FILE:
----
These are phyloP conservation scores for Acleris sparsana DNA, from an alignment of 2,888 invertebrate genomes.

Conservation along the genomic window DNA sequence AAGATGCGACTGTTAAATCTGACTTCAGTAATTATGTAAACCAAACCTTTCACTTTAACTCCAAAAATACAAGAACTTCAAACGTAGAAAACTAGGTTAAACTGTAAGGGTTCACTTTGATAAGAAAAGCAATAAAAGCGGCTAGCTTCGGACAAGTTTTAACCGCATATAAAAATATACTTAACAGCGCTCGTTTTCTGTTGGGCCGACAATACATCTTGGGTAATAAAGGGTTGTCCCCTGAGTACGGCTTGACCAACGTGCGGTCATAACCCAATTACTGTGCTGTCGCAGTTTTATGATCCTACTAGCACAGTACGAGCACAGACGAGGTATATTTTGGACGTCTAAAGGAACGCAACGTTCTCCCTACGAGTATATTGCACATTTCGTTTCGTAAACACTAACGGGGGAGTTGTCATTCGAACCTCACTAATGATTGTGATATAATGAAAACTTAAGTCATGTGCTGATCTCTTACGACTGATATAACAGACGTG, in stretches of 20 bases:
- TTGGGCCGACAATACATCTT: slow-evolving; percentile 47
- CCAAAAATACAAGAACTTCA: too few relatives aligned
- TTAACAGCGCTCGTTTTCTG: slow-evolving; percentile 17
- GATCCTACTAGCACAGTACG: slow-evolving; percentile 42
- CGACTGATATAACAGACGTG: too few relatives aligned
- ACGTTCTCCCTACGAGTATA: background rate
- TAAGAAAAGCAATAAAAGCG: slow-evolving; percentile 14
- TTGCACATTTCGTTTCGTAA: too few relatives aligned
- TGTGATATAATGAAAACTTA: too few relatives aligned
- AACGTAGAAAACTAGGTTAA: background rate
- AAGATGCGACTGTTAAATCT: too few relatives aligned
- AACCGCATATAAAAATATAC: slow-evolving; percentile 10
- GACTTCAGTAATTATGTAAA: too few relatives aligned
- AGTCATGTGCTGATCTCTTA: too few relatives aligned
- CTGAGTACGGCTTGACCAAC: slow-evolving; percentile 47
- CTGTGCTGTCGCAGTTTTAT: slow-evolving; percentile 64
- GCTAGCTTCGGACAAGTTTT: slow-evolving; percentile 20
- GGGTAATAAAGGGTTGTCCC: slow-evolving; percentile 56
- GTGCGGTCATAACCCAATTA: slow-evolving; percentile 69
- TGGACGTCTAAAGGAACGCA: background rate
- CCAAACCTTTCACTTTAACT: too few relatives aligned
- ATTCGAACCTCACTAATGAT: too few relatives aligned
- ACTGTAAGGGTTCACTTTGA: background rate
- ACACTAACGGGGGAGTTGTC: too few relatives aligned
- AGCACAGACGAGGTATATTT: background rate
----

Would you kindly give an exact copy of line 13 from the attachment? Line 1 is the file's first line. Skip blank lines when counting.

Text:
- AAGATGCGACTGTTAAATCT: too few relatives aligned